Make Your Own Worksheets

You can find worksheets all over the internet, some free, some by paid subscription. There are also books of photocopiable worksheets from major ELT publishers. But after wading through the vast collection available you may sometimes feel that only a worksheet that you have made yourself will fully address the language point you have in mind. It was never easier to get creative and make your own worksheets, whether through a computer program like MS Word or an online Worksheet Generator. Whichever method you choose, the principles remain the same.

The formatting and presentation of a worksheet is important. Some worksheets are thrown together with little concern for their usability or the students who will have to do them. When designing your worksheet you can think first about the elements in Features of an Effective Worksheet and then consider the following specific points:

  • Target your worksheet carefully to your students (that is, age and level).
  • Ideally, keep your worksheet to a single page (one side of a single sheet).
  • Use a font that is easy to read. For example, use Arial or Verdana which are sans serif fonts particularly suited to computer use. Don't use some fancy cursive or handwriting font which is hard to read at the best of times, especially all after photocopying to the nth degree. If you want something a little more fun, try Comic Sans MS but make sure it prints out well (given that English teachers operate all over the world not all fonts are available everywhere). Whichever font(s) you decide on, don't use more than two different fonts on one worksheet.
  • Use a font size that is large enough and fit for the purpose. Anything under 12 point is probably too small. For young learners and beginners 14 point is better (remember when you learned your own language as a child?).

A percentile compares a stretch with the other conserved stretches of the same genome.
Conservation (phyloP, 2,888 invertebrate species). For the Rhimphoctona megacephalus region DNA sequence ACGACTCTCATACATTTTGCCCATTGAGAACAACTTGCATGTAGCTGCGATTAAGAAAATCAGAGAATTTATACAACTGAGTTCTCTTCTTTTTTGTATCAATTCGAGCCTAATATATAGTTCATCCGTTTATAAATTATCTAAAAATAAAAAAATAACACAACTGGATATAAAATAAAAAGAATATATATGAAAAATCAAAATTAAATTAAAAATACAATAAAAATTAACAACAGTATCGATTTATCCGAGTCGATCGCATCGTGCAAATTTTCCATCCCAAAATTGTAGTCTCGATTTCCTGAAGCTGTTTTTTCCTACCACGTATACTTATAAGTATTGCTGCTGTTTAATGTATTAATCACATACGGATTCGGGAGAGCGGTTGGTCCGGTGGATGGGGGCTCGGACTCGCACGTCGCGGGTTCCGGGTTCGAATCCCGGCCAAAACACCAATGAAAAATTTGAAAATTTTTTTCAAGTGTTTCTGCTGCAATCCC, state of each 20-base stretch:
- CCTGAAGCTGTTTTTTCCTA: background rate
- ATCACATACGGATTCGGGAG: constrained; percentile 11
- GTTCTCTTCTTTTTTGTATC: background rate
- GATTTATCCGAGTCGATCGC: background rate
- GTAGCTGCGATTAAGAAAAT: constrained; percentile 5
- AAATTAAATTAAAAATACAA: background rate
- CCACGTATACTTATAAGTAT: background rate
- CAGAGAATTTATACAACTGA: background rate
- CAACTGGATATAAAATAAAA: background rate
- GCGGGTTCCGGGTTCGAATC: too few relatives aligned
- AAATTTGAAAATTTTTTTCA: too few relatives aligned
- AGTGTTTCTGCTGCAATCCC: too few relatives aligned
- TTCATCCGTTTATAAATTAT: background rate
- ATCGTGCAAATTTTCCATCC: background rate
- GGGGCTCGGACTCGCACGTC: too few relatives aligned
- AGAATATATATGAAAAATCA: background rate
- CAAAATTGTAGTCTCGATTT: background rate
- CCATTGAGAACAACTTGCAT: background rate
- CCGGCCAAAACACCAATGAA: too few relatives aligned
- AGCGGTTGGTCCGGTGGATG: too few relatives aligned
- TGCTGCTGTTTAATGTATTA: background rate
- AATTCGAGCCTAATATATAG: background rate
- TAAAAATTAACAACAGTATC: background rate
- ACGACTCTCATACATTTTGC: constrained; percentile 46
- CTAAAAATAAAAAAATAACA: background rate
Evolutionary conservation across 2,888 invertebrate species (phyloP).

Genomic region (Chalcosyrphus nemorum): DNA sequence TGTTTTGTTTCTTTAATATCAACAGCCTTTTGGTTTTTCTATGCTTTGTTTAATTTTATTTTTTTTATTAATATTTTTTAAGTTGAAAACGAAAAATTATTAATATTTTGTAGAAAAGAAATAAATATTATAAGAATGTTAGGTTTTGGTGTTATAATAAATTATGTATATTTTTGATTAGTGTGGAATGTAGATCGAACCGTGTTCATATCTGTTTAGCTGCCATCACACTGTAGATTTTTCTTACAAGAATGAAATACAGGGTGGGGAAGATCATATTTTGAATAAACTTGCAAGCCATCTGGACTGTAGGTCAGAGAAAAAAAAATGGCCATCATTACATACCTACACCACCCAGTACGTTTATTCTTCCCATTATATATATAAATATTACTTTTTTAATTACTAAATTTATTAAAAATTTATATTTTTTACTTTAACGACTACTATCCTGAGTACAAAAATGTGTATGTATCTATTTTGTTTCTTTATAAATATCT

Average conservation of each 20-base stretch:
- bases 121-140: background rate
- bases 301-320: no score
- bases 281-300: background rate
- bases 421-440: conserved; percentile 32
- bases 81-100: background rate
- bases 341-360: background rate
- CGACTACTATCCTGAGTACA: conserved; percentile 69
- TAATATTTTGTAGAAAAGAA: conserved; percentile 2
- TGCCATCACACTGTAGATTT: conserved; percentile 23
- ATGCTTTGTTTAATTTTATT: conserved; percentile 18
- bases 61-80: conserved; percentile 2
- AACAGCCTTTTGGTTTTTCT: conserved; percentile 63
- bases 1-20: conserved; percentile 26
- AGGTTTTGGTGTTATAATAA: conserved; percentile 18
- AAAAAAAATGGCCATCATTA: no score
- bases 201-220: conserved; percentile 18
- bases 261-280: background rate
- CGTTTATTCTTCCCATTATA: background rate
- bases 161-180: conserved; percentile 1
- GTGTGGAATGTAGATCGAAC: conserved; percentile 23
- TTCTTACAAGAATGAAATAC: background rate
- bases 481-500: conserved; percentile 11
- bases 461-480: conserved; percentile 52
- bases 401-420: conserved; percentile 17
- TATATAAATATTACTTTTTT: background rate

• To ensure legibility, NEVER USE ALL CAPITALS.
  • Keep your worksheet clearly broken up into appropriate sections.
  • Use headings for your worksheet and its sections if any. Your headings should be larger than the body font.
  • Use bold OR italics OR underline sparingly (that is, only when necessary) and never all three.
  • Determine and be aware of the purpose of your worksheet. That is, are you trying to practise a just presented language point, reinforce something already learned, revise for an exam, assess previous learning, or achieve some other educational goal?
  • Be clear in your mind about the specific language point (or points for more advanced learners) that is the object of your worksheet.
  • Choose worksheet tasks that are best suited to the language point in mind (for example word scrambles for spelling, and sorting for word stress).
  • Use short and very clear wording (which will be limited mainly to the instructions).
  • Test your worksheet! That means:
    • do the worksheet yourself, as if you were a student. Are the instructions clear? Is there space to add your answers? Is the answersheet, if any, correct? Adjust your worksheet as necessary.
    • see how well it photocopies. Do the edges get cut off? Are images faithfully reproduced? Adjust as necessary.
  • Evaluate your worksheet! Your newly created worksheet is unlikely to be perfect the first time. Monitor student reaction and adjust as necessary.
  • If you keep your master worksheets as hard copies (rather than as computer files), be sure to preserve them well in plastic wallets. Use only the original for photocopying and put it safely back in its wallet when done. Nothing is more demoralising to your students than a degenerate photocopy of a photocopy.
  • When you create a worksheet, you may choose to create a corresponding answersheet. Even if you intend to cover the answers orally in class and not to print them out for each student, you may find a single printed answersheet useful for yourself. How you use an answersheet depends of course on practicalities like the complexity of the worksheet, the age and level of the students, and even your own experience as a teacher.

Other Sources of Worksheets